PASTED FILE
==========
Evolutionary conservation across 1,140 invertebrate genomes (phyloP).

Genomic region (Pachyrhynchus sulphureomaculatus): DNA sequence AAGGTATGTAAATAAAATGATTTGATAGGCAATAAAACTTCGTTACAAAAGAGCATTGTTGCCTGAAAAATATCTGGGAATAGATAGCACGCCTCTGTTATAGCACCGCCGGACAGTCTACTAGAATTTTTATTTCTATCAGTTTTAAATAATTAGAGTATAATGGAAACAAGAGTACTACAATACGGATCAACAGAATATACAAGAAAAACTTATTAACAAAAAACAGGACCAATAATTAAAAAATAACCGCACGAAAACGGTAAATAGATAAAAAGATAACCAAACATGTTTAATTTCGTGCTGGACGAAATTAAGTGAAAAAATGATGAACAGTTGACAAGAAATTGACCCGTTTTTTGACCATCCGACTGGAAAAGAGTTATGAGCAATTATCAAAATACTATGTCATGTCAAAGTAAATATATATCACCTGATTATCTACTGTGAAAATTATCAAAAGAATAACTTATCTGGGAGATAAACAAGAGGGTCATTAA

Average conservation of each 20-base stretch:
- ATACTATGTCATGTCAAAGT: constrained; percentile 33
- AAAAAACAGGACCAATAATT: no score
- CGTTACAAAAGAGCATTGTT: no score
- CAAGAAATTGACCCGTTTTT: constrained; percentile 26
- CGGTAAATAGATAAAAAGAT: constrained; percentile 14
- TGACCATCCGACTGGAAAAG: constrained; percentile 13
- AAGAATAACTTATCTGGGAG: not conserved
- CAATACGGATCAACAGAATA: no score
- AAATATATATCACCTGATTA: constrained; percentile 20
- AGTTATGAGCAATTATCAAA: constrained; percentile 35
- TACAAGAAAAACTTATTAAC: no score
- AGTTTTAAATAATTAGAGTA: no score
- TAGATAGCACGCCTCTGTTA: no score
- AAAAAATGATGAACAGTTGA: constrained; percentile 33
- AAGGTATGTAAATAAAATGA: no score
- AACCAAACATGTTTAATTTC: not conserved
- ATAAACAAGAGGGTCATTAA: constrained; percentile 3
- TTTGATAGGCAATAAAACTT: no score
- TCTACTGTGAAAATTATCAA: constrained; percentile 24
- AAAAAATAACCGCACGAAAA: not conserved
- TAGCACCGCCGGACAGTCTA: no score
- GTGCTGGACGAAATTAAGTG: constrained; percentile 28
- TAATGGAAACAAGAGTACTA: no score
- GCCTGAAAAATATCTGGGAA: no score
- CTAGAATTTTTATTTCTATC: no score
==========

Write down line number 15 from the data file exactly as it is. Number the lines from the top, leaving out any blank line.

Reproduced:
- AGTTTTAAATAATTAGAGTA: no score